1810 - 1810

Recognition of the legitimacy of the “Maritime Exchange”

With the development of maritime trade, maritime exchange or “giving money at risk” was a practice used in Portugal from an early age, with the purpose of securing cargoes and ships.
This could be defined as a literal contract whereby one of the parties took out a loan, giving the ship and/or merchandise as security. In the case of the lost the ship or cargo, the loan provider would lose his right to repayment. If the ship arrived at destination, the borrower would have to repay the same sum with interest.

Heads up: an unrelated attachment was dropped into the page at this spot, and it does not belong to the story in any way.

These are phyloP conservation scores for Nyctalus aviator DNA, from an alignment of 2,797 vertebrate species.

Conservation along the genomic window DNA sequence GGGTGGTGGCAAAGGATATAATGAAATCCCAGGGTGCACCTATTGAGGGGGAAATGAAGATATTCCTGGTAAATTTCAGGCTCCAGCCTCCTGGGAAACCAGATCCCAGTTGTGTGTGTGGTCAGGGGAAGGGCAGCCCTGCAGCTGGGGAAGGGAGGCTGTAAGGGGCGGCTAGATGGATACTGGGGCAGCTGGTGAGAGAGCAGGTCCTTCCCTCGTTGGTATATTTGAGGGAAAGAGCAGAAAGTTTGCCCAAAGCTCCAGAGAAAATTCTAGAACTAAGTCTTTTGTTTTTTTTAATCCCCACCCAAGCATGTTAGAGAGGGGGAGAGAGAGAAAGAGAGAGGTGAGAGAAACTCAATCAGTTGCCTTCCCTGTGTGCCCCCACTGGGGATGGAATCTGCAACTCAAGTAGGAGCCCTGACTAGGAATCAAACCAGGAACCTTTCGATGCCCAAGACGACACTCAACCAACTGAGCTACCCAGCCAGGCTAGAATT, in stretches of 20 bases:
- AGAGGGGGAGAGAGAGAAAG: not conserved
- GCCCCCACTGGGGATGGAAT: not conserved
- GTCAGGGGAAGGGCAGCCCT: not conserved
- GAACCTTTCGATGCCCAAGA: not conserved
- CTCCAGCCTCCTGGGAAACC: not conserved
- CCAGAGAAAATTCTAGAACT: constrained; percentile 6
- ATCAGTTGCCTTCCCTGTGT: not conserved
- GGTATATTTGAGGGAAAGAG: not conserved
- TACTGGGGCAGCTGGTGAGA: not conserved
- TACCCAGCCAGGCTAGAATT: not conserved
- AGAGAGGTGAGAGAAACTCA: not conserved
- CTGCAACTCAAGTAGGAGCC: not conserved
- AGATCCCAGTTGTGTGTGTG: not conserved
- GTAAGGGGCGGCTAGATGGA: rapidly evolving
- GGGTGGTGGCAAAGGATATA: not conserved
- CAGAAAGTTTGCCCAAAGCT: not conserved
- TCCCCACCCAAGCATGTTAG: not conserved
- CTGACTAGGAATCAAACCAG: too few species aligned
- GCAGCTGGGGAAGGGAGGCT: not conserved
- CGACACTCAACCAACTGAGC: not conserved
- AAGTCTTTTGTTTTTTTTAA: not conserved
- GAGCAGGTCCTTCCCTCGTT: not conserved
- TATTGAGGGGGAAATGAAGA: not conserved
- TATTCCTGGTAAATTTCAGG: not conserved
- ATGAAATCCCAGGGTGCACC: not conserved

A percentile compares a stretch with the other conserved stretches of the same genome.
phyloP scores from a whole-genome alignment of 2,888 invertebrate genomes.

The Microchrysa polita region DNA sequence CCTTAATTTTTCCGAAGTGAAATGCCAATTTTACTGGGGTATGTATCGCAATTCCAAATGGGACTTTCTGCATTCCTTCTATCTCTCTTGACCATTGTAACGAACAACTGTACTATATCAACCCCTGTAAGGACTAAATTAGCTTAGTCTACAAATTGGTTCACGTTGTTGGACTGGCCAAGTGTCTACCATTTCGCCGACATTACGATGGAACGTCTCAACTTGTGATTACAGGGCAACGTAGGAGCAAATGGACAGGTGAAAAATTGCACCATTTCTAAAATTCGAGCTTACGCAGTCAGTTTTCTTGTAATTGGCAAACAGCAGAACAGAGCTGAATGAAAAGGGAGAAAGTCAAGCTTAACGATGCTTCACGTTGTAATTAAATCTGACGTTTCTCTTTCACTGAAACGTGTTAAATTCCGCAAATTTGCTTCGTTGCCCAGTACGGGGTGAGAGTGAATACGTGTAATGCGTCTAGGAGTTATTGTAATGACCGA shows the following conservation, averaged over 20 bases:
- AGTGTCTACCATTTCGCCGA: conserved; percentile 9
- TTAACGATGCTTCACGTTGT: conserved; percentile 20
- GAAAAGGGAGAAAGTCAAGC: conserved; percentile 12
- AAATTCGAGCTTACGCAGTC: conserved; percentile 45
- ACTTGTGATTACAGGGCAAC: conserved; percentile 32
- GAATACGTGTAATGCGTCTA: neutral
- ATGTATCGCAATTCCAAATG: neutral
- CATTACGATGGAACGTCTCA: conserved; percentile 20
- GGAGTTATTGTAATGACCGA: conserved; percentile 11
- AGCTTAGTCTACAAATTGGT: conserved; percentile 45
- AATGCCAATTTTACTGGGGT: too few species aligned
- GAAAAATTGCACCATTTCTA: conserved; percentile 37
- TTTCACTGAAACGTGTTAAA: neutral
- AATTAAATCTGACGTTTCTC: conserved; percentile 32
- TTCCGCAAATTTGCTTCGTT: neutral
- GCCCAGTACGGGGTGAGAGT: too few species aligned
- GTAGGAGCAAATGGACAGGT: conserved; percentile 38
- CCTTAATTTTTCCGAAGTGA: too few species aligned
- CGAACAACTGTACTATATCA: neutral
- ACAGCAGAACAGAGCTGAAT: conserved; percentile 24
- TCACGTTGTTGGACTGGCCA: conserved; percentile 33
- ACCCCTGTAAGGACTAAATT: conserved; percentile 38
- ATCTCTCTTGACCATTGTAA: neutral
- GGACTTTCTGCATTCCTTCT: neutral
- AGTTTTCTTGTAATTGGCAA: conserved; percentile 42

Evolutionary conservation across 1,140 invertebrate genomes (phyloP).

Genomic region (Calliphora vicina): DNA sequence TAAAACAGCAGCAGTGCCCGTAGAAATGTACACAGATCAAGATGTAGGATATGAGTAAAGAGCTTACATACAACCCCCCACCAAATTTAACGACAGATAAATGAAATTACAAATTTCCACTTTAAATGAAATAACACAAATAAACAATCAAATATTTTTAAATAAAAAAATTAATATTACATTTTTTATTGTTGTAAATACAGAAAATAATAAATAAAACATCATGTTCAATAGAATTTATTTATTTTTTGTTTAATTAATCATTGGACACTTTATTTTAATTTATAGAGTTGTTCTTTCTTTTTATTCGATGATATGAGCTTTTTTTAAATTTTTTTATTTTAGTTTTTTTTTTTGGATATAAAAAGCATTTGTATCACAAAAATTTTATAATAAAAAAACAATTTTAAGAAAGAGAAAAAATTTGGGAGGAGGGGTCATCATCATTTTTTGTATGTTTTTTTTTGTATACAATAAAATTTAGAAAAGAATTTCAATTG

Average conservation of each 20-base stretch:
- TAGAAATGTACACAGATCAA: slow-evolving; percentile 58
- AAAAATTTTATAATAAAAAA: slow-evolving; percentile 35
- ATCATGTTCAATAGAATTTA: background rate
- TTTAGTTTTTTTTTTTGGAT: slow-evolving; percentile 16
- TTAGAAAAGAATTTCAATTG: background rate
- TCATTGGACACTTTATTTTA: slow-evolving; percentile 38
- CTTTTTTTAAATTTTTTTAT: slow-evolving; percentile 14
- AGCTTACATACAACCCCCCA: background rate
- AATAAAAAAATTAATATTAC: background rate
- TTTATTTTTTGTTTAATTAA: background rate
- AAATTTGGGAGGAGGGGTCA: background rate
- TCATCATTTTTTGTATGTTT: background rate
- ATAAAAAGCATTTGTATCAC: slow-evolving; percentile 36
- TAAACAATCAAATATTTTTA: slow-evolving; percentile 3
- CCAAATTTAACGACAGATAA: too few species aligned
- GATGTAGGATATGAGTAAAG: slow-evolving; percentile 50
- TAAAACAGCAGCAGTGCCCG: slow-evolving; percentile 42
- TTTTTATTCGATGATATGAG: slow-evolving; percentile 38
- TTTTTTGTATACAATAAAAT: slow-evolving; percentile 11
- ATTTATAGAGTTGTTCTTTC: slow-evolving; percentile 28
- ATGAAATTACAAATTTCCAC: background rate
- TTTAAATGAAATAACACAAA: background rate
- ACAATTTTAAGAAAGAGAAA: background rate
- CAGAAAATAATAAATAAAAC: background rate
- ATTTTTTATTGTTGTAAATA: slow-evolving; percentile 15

In 1810, the Permit of 5th May, issued by the then Prince Regent João VI, revoking the Permit of 1757, allowed, for all maritime trade “to give money or other funds at risk” by the interest they understood, without restrictions of amount or duration.
According to the law, this measure was intended “…to promote and advance national trade more and more, giving it the widest and easiest possible extension and removing all the obstacles and impediments”.


Image caption
Atlas of Fernão Vaz Dourado detail, 1571
Menu cards cover of the ship Santa Maria, 29/11/1960
Colonial Navigation Company, Lisbon – Porto National Lithography
CHAPAS Club Collection